What Is Your Personal Presentation Style? How Do You Get It?
I think of my working days in 3 categories:
Showtime – intense focussed day of activity (usually just one e.g. coaching sessions)
Buffer – a day of either preparation for a Showtime day or one following Showtime for debriefing myself
Time Out – the (almost mythical) day off.
Let me start with the Time Out days. I try to make these follow a Showtime day to give myself both a reward and a recovery time from the intense activity that usually comes with a Showtime day.
Sometime, as we all know, it’s just not possible to have a “day off”. In this instance I will have a Buffer day follow a Showtime day – always hoping that the Time Out day will eventuate at some later date!
Buffer days are preparation or debrief days when I work on an intense activity and fine tune it for performance.
Showtime days are when I have to be at my very peak of performance. This is what I want to talk about in this post.
To use this categorisation successfully, you need to think of a Showtime day as performance day. Not in the sense that you need to put on an act but rather that you need to “perform” your skills and expertise at their highest level.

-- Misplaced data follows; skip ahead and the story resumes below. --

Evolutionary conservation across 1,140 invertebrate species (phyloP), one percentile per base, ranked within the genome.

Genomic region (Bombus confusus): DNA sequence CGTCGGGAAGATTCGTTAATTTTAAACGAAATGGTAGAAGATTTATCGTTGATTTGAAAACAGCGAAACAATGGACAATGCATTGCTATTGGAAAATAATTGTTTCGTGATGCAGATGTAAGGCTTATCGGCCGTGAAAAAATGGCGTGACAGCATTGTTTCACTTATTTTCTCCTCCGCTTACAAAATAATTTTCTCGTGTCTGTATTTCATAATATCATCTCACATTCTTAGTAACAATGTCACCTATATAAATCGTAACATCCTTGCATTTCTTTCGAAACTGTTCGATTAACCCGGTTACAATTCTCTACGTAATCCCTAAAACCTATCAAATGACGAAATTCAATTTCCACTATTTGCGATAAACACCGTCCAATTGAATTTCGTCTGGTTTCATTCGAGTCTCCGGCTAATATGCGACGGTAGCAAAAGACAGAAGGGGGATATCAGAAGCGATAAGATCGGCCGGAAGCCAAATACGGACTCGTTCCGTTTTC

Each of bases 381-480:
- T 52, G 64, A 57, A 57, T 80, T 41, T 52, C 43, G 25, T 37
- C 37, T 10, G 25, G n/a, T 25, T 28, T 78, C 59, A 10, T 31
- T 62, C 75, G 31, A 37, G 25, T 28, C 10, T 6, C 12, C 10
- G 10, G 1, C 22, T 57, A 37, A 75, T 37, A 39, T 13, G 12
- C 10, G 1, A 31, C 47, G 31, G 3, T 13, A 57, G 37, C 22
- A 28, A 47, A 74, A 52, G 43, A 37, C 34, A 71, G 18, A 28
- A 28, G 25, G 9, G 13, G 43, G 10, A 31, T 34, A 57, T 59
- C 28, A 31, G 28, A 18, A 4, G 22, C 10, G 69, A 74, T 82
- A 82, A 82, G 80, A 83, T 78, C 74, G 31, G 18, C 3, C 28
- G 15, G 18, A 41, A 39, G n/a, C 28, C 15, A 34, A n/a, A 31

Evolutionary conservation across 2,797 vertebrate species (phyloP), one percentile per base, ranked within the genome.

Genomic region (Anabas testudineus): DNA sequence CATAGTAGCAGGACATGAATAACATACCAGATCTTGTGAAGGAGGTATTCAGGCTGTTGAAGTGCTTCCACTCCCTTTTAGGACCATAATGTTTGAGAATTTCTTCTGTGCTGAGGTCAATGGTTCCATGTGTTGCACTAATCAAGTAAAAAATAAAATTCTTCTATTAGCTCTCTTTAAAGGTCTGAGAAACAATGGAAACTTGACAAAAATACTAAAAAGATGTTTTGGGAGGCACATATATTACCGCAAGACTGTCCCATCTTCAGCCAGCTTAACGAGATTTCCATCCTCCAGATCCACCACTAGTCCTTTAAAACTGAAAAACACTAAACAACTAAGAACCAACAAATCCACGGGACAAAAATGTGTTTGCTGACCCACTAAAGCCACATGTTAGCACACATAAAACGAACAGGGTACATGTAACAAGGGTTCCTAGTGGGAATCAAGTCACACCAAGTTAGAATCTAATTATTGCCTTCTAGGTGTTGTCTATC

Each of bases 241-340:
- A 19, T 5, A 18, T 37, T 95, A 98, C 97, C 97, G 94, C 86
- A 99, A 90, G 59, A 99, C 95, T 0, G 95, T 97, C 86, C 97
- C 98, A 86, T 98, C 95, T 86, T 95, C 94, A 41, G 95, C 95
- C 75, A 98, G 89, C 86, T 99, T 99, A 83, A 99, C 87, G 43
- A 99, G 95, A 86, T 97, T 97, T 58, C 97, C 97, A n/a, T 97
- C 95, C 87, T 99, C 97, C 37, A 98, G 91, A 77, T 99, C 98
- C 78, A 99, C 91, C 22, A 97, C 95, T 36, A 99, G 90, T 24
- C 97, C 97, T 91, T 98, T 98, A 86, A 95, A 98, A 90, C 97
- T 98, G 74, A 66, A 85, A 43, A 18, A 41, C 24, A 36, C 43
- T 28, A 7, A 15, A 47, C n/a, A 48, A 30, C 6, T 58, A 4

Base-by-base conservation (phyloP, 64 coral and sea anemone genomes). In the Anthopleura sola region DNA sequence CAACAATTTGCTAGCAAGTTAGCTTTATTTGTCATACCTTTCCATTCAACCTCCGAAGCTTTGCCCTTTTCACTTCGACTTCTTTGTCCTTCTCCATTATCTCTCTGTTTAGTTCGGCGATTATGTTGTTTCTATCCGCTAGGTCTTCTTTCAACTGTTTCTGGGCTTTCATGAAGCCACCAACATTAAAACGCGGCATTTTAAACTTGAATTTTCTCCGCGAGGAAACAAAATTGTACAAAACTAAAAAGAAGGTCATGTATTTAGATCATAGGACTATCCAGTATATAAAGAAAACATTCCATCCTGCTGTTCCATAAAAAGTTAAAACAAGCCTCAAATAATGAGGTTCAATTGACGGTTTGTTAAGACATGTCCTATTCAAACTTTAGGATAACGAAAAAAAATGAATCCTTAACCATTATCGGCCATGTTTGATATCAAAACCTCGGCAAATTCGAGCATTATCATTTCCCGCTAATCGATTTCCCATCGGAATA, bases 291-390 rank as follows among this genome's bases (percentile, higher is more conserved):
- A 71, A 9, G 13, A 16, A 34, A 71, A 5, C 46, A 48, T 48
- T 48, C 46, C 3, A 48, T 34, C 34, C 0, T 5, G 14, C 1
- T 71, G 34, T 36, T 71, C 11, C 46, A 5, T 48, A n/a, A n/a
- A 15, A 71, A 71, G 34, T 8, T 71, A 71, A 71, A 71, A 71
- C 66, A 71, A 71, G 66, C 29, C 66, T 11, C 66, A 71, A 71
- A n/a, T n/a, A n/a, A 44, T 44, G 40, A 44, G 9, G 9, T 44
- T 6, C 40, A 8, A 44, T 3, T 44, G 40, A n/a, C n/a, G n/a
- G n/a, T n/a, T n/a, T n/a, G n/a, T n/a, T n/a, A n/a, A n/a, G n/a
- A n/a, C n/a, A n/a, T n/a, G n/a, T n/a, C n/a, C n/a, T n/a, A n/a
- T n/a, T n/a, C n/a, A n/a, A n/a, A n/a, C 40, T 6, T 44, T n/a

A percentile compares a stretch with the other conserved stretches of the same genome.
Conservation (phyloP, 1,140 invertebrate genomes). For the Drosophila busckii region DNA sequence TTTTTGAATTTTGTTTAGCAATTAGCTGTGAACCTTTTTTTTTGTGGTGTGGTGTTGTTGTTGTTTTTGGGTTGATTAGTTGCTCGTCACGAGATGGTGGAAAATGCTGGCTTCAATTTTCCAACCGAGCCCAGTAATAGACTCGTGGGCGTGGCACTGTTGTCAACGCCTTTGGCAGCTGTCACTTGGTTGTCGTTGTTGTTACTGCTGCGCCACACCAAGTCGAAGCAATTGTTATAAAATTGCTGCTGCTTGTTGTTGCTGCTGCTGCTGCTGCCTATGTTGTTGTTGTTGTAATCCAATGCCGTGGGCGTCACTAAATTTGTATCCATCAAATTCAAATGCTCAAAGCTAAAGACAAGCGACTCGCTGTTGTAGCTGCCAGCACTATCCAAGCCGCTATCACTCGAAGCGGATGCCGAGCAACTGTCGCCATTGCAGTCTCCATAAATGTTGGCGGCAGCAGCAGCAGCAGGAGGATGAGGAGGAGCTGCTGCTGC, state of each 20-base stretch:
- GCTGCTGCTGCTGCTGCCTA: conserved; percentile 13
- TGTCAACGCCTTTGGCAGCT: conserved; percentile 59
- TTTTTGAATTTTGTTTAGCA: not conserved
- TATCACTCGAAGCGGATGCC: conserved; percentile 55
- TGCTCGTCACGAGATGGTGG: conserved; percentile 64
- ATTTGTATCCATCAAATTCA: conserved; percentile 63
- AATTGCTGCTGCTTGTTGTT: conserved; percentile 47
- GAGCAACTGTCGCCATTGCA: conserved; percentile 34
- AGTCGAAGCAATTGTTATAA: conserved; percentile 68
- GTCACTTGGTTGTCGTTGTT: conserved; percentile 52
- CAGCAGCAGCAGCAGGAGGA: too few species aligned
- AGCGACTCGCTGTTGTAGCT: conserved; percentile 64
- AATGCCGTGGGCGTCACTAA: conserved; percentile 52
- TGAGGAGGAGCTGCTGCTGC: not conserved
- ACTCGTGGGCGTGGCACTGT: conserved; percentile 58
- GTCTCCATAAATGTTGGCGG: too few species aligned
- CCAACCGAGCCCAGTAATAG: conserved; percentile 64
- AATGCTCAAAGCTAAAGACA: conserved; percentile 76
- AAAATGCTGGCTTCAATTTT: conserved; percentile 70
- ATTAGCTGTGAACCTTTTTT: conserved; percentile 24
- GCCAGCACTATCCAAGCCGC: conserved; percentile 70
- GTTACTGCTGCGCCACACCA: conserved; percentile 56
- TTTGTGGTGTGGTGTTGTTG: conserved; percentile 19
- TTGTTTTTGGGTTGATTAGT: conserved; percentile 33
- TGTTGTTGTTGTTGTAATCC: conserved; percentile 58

If you are still developing your presentation skills, you may not yet be comfortable with being yourself on these days. This is where you need to continue to develop your personal presentation style so you can approach each and every presentation knowing that when you think “Showtime” you will automatically be doing your best. It’s no different to elite athletes and a big competition.
Practice will help you develop your style. Observing others (both those who do it well and those who do not) will help you identify elements of presentations that might work for you. Once you’ve identified these elements, go back to practising and reviewing your presentations – video yourself so you can see exactly how it appears to your audience.
If you are finding it difficult to determine your personal style, try choosing a style that you are comfortable portraying. You need to be aware if you choose this path that you must be able to “perform” this style no matter what the occasion.
I honestly feel you should always try to develop your own personal presentation style. Take your time because when you have it you will be less nervous, more prepared for those impromptu moments and as a result a more powerful presenter.